'White Plastic Sky' Review: It's The End of the World (And Our Relationship)

White Plastic Sky animation feature film review

The word 'dystopian' in recent days and in Hungarian days has been heard as much as the word 'good morning'. Morning is never a concept in the extravagantly, consistently dystopian animation feature 'White Plastic Sky' by the directing duo of  Tibor Bánóczki and Sarolta Szabó (already known to the animation world for their 'The Conquerants' and 'Leftover' animation shorts, multiply acclaimed in Sundance, Clermont-Ferrand among other festivals).

The leap from short to the rotoscope feature with the post-apocalyptic 'White Plastic Sky' proves both a success and a resounding answer to all animation purists, who still complain that rotoscope is not animation art (to be fair, the similarly rotoscoped 'Loving Vincent' seems overblown in that respect). Yet animation doesn't have to be showoffish to be distinctive. And with the directing duo both in the artistic direction and production design helms, the film explores a post-apocalyptic world of its own as a personal drama -far away from the graphic (but still pertinent) visual obscenities of 'Birdboy, The Forgotten Children', another film taking place in the bleak future.

Moving deeper into its plot, we land into the 2123 hazy Budapest, a combination of boxy buildings, protective domes, tree holograms -and amongst all, people ready to be sacrificed 'for the greatest good'. We learn that during to a lack of natural resources, humans themselves need to provide the soil (via seed implantation) that will turn them into trees. Governmental regulation leads to a 'Ballad of Narayama' agreement; after they turn 50, all people will turn into food on the Plantation. Yet, still, some residents go for a Volunteer Implantation. This is the case for 32-year-old Nora (Zsófia Szamosi), who, after the death of her son, decides to get recycled -without the agreement of her 28-year-old husband and psychiatrist Stefan (Tamás Keresztes).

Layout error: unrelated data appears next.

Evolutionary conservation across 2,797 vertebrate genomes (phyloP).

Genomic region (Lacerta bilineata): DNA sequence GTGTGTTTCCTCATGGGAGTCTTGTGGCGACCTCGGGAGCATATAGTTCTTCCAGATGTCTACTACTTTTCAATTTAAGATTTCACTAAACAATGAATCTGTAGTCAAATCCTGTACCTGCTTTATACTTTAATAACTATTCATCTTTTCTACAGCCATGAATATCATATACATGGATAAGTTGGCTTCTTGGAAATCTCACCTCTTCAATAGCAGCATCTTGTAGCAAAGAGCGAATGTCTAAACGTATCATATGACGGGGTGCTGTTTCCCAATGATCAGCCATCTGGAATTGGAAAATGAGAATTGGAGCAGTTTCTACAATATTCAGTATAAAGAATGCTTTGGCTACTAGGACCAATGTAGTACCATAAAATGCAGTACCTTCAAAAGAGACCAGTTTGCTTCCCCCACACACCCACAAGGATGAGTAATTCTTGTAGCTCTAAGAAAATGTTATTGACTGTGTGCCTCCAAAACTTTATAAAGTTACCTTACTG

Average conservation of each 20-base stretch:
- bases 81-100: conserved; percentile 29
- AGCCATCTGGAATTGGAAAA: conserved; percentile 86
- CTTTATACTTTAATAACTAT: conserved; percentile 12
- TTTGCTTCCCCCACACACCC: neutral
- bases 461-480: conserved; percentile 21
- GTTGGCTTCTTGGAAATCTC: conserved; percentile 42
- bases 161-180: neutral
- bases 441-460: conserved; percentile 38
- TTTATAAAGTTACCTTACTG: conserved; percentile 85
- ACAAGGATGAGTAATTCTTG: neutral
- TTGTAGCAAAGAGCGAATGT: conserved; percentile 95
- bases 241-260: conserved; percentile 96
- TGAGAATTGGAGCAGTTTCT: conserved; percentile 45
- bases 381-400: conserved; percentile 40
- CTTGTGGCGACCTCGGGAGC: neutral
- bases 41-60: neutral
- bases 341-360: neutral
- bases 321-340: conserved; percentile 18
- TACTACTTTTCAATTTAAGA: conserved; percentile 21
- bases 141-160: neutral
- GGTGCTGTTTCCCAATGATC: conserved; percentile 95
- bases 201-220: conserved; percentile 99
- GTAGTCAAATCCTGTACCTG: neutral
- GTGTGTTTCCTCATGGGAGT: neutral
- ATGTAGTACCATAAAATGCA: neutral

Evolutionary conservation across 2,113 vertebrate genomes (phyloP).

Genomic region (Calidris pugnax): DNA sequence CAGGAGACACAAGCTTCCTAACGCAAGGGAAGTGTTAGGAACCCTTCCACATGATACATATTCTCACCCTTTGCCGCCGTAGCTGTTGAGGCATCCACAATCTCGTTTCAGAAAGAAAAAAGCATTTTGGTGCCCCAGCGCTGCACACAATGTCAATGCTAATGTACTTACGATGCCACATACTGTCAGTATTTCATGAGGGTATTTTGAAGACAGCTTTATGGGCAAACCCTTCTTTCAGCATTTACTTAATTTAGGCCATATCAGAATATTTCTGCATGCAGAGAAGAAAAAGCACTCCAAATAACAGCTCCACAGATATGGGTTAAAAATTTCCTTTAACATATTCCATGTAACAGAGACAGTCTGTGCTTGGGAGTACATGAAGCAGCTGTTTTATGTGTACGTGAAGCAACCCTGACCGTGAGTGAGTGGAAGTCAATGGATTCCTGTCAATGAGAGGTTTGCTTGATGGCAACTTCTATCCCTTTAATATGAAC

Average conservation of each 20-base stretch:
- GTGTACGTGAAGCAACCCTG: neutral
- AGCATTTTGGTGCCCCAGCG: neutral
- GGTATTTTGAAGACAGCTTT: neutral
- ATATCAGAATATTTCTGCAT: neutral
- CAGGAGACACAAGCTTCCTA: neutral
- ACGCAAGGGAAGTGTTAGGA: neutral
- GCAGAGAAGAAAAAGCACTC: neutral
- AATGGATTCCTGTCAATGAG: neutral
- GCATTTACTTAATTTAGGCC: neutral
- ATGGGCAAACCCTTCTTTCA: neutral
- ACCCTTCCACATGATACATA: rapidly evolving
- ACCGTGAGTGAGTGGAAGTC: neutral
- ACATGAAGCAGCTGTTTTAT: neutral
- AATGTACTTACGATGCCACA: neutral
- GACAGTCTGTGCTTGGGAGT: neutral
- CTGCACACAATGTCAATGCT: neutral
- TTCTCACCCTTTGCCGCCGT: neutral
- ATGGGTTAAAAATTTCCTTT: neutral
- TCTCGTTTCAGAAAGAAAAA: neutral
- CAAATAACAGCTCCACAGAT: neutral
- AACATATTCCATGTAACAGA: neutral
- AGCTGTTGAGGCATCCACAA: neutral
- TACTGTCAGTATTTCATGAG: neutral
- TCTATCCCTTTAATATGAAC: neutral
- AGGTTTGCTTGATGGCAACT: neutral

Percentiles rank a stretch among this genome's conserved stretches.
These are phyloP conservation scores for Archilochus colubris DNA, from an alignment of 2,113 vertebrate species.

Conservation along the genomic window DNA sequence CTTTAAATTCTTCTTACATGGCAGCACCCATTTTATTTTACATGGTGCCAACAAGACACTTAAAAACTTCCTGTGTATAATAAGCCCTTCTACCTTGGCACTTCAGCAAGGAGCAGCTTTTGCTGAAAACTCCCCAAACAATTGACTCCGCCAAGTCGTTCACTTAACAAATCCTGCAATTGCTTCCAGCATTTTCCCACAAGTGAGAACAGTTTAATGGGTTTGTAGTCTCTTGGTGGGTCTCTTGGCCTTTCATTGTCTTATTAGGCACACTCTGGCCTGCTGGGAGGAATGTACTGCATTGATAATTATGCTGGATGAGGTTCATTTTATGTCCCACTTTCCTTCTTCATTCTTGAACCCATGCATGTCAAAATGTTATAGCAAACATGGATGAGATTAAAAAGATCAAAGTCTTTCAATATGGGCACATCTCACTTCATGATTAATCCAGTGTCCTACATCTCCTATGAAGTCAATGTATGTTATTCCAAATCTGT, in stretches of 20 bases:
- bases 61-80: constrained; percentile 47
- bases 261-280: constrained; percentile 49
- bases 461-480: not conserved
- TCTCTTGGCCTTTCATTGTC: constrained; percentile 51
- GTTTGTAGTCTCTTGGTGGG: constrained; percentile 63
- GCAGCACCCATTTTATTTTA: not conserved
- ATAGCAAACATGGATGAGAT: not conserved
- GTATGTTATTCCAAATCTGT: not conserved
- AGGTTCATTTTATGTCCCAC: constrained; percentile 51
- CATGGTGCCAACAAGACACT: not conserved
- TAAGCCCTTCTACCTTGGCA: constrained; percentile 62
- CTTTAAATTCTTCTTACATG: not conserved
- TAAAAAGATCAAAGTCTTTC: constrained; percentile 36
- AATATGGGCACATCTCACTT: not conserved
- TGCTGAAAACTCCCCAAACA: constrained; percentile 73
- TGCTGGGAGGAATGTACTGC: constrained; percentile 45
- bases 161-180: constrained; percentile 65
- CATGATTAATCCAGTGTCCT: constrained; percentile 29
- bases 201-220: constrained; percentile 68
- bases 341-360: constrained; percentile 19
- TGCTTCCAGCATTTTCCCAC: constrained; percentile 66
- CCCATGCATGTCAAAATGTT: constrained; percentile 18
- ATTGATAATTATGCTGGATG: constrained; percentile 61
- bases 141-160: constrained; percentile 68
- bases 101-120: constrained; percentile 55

This will trigger the classical 'hero's journey', with the more determined Stefan trying to reverse the procedure. He only has a few hours left after the seed implantation in Nora's body- and, with a few allies, he will try to enter the highly secured 'Plantation' lab, in which highly technical operations take place.

Yet, 'White Plastic Sky' won't follow the noir version of most-apocalyptic films, and its cat-and-mouse plot is very elemental -some gunshots bring suspense, but the ambiance of alienation and despair almost overshadows all the rest. With a visual world that constantly brings to mind works like Tarkovsky's 'Solaris', it insistently asks for a higher meaning and understanding -instead of a way out. A road movie with two subjects mostly in need of reconnecting themselves rather than taking the right decisions, the film is a document of a relationship in disintegration. And the whole process of 'recycling', shown in its most intricate details, only makes the end of that relationship almost unbearable.

Szabo & Bánóczki work mostly like cartographers, presenting a variously colored map of barren lands (and 3D buildings) and some sort of earthy normalcy (in the film's last third), and their impeccable production design makes the whole thing impossible to be lived -yet somehow fascinating. This comes out of the rotoscoped character design; we do care for the beautiful young characters and their (short or long) future; their shadows are pertinent and they are almost bathed in their environment. A more graphic/grotesque solution here would have made the whole film almost a travesty.

The third act (Tatra Mountains) attempts to solve a lot of mysteries, and new characters (Professor Paulik - Géza D Hegedűs) appear with their own subplots; yet the accumulation of details somehow seems to be either too forced or too timid, especially in its treatment of the philosophical -cognitive relationship between plants and people. It is also interesting for a Hungarian feature (carrying over the undertones of its president's controversial politics)  that government surveillance seems to be completely absent, and no external force is instituted in the film. It seems the citizens have already absorbed the 'greater good' individual sacrifice method too easily.

Equally bleak and visually enchanting, 'White Plastic Sky' is instrumental in presenting a couple in crisis -mirrored in an overwhelming global malaise. What it misses from its ethical underlinings it substitutes with a finely-tuned sense of exploring step-by-step a reality no longer livable.

Vassilis Kroustallis

White Plastic Sky premiered at the 2023 Berlinale (Encounters). It screens in competition at the Animafest Zagreb and Annecy Festival 2023.

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